Samuel de Champlain landed at Saint John Harbour in 1604, though he did not settle the area. Saint John was a key area for trade and defence for Acadia during the French colonial era. Moreover, Fort La Tour in the city's harbour, was a pivotal battleground during the Acadian Civil War.[1] The region was conquered by the British after a century of English and French warfare by the end of the Seven Years' War. After being incorporated as a city in 1785 with an influx of Black and White British Loyalists from the northern of the former Thirteen Colonies and also immigrants from Ireland and Italy, the city grew as a global hub for shipping and shipbuilding.[2] After the partitioning of the colony of Nova Scotia in 1784, the new colony of New Brunswick was thought to be named 'New Ireland' with the capital to be in Saint John before being vetoed by George III. In 1851 the city cemented itself as a global shipbuilding hub when the , built from a Saint John yard, became the fastest in the world.

However, as the city grew in strategic importance to English power and capital, unrest grew among many of its working class. Black Saint Johners were forbidden from trade, fishing and voting, thus the majority of the city's Black community settled in Portland (the city's north end), which later became amalgamated with Saint John.[3] From 1840 to 1860 sectarian violence was rampant in Saint John, as tensions grew in reaction to poor living conditions of poor Irish Catholics resulting in some of the worst urban riots in Canadian history. The city experienced a cholera outbreak in 1854 with the death of over 1,500 people, as well as a great fire in 1877 that destroyed 40% of the city and left 20,000 people homeless with damage exceeding $10 million (a modern value of approximately $256 million).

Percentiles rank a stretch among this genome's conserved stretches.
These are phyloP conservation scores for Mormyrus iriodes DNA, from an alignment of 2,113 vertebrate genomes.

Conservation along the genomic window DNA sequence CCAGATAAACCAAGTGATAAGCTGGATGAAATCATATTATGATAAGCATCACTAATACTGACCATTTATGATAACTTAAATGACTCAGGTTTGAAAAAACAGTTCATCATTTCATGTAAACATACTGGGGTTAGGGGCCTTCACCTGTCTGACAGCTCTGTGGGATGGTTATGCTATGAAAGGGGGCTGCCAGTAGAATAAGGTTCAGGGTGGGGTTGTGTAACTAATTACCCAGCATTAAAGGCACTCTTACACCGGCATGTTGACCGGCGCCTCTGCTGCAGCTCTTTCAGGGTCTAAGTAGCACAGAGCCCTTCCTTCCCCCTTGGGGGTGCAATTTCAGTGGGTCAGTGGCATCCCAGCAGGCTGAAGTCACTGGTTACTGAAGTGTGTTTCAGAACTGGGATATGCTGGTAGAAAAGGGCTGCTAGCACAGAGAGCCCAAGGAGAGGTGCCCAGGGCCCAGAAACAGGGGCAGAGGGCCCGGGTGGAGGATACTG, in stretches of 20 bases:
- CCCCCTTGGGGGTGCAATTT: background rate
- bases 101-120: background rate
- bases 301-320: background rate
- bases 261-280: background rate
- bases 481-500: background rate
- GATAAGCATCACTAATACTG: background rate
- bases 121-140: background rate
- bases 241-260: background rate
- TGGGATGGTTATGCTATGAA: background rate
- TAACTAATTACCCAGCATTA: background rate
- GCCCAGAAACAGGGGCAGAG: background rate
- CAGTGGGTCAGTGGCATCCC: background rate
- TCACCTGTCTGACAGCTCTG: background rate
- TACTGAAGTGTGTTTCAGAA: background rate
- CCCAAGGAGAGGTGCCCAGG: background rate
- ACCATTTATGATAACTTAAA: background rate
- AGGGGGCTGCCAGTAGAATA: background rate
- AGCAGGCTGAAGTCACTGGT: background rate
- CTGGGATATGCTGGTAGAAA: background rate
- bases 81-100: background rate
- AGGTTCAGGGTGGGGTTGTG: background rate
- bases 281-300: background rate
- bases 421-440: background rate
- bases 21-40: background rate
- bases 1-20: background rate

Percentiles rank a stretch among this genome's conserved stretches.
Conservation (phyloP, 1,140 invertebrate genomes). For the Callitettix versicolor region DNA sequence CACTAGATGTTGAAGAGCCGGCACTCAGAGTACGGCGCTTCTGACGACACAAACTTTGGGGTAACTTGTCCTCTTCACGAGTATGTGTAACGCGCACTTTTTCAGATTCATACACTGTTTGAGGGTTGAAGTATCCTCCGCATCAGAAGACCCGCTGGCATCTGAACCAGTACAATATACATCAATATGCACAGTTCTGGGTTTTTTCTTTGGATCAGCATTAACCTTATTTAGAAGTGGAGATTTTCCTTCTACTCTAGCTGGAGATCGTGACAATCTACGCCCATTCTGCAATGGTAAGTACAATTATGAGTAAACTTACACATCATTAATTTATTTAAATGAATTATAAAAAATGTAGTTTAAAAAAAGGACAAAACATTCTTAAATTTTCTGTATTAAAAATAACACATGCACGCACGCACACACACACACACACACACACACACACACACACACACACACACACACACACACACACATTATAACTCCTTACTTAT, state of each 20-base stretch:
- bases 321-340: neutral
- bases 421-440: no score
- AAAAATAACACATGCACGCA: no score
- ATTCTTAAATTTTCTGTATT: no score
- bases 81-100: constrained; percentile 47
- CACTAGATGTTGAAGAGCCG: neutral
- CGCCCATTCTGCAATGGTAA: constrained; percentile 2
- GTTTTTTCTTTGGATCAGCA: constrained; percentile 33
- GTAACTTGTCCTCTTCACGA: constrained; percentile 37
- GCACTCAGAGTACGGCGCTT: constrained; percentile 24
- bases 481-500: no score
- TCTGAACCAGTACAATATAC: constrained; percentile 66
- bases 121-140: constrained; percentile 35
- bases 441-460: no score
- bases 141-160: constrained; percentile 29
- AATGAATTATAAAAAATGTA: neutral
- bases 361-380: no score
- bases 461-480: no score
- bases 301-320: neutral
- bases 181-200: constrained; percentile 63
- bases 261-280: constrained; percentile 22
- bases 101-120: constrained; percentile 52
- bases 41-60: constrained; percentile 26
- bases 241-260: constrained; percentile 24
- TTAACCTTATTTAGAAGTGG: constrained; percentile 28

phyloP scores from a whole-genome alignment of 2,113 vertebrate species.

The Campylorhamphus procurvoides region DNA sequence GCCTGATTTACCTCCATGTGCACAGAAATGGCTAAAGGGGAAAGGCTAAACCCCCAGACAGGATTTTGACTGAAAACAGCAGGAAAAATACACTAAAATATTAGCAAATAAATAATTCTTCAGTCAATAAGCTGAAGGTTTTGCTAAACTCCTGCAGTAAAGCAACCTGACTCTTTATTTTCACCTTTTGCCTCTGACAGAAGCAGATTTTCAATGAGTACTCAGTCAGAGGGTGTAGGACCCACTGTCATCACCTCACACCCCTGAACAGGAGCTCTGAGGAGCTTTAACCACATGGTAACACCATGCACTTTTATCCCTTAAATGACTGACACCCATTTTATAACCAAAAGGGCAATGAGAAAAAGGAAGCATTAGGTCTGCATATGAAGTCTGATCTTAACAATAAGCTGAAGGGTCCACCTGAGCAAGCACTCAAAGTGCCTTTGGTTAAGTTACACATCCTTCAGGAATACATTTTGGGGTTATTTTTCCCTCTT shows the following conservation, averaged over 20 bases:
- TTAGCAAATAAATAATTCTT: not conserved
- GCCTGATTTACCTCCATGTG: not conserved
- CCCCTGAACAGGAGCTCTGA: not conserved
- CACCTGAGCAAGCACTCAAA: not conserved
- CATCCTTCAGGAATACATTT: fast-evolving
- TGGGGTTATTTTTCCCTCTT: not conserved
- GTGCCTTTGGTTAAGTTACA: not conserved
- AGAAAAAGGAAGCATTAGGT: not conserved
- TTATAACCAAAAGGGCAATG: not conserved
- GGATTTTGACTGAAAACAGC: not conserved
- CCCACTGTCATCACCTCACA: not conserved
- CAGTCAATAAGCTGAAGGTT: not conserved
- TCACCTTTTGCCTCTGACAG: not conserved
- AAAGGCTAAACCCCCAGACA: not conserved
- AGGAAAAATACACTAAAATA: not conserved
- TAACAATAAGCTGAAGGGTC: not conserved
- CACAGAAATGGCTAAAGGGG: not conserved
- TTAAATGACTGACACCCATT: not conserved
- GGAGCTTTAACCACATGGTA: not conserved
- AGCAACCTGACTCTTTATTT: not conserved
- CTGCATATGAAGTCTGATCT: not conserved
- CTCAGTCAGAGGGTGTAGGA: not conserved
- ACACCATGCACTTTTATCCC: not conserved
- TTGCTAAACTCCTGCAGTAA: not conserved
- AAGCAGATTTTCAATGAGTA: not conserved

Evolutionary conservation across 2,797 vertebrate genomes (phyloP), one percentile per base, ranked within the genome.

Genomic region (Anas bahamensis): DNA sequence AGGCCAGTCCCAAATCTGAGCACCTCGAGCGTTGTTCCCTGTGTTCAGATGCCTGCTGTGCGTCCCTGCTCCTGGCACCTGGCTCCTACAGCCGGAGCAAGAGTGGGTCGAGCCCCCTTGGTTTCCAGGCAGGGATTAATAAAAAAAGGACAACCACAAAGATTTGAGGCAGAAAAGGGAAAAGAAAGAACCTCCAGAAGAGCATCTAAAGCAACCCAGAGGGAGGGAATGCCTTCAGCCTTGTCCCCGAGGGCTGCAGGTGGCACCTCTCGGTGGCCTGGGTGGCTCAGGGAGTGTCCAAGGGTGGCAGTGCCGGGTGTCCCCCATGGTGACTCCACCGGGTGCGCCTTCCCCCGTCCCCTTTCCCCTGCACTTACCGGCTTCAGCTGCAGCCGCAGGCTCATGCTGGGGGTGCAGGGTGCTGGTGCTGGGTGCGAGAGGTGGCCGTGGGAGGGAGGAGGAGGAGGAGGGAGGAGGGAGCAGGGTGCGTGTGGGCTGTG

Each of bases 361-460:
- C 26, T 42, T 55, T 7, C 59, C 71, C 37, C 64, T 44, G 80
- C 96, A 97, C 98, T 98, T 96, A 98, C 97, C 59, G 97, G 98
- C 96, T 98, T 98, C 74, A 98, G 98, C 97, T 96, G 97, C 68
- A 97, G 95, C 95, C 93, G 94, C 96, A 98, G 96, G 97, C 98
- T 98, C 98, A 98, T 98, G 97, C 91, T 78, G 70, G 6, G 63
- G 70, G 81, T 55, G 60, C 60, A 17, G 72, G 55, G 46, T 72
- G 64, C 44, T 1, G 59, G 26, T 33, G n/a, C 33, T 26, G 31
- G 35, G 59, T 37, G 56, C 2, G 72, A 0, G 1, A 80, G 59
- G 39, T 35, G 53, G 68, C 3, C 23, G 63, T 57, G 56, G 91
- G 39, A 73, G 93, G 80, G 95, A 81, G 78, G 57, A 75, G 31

Notable firsts

  • 1785: Saint John becomes the first incorporated city in what would become Canada.[2]
  • 1785: First quarantine station in North America, Partridge Island, established by the city's charter. In the early 19th century, it greeted sick and dying Irish immigrants arriving with inhospitable conditions.
  • 1820: The first chartered bank in Canada, the Bank of New Brunswick.
  • Canada's oldest publicly funded high school, Saint John High School.
  • 1838: The first penny newspaper in the Empire, the tri-weekly Saint John News, was established.
  • 1842: Canada's first public museum, originally known as the Gesner Museum, named after its Nova Scotian founder Abraham Gesner, the first modern commercial producer of kerosene. The museum is now known as the New Brunswick Museum.
  • 1851: ship launched. She carried emigrants and passengers to Australia from England and was the first vessel to make the trip in under six months.
  • 1849: Canada's first labour union, the Laborer's Benevolent Association (now ILA local 273) was formed when Saint John's longshoremen banded together to lobby for regular pay and a shorter workday. One of their first resolutions was to apply to the city council for permission to erect the bell, which would announce the beginning and end of the labourers' 10-hour workday.
  • 1854: The automated steam foghorn was invented by Robert Foulis.